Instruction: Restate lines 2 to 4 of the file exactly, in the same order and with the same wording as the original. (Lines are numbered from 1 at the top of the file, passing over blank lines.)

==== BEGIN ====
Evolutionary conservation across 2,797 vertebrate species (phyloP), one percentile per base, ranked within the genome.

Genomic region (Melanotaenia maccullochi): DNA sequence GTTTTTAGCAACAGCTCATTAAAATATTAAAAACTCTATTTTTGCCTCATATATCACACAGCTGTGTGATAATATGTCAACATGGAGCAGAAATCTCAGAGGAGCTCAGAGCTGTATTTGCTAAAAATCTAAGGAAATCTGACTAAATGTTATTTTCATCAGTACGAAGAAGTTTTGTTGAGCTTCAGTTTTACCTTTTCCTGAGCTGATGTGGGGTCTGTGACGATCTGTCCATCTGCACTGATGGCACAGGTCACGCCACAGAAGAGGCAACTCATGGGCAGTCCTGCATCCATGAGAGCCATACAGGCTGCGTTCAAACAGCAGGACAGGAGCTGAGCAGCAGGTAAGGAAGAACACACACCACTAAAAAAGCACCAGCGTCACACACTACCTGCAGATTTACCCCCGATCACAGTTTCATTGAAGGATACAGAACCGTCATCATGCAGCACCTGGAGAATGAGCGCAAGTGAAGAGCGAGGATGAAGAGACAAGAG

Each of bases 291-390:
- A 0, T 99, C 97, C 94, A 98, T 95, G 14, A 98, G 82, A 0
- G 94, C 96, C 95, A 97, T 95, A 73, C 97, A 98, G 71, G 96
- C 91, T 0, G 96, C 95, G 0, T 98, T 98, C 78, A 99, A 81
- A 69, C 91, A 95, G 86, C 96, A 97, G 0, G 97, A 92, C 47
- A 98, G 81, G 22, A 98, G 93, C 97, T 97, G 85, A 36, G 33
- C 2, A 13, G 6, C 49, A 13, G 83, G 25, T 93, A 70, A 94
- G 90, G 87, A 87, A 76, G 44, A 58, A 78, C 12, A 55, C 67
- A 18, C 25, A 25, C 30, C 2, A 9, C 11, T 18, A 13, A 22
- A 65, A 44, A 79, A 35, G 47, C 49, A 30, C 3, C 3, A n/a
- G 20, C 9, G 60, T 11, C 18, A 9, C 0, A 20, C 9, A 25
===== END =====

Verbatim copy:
Genomic region (Melanotaenia maccullochi): DNA sequence GTTTTTAGCAACAGCTCATTAAAATATTAAAAACTCTATTTTTGCCTCATATATCACACAGCTGTGTGATAATATGTCAACATGGAGCAGAAATCTCAGAGGAGCTCAGAGCTGTATTTGCTAAAAATCTAAGGAAATCTGACTAAATGTTATTTTCATCAGTACGAAGAAGTTTTGTTGAGCTTCAGTTTTACCTTTTCCTGAGCTGATGTGGGGTCTGTGACGATCTGTCCATCTGCACTGATGGCACAGGTCACGCCACAGAAGAGGCAACTCATGGGCAGTCCTGCATCCATGAGAGCCATACAGGCTGCGTTCAAACAGCAGGACAGGAGCTGAGCAGCAGGTAAGGAAGAACACACACCACTAAAAAAGCACCAGCGTCACACACTACCTGCAGATTTACCCCCGATCACAGTTTCATTGAAGGATACAGAACCGTCATCATGCAGCACCTGGAGAATGAGCGCAAGTGAAGAGCGAGGATGAAGAGACAAGAG

Each of bases 291-390:
- A 0, T 99, C 97, C 94, A 98, T 95, G 14, A 98, G 82, A 0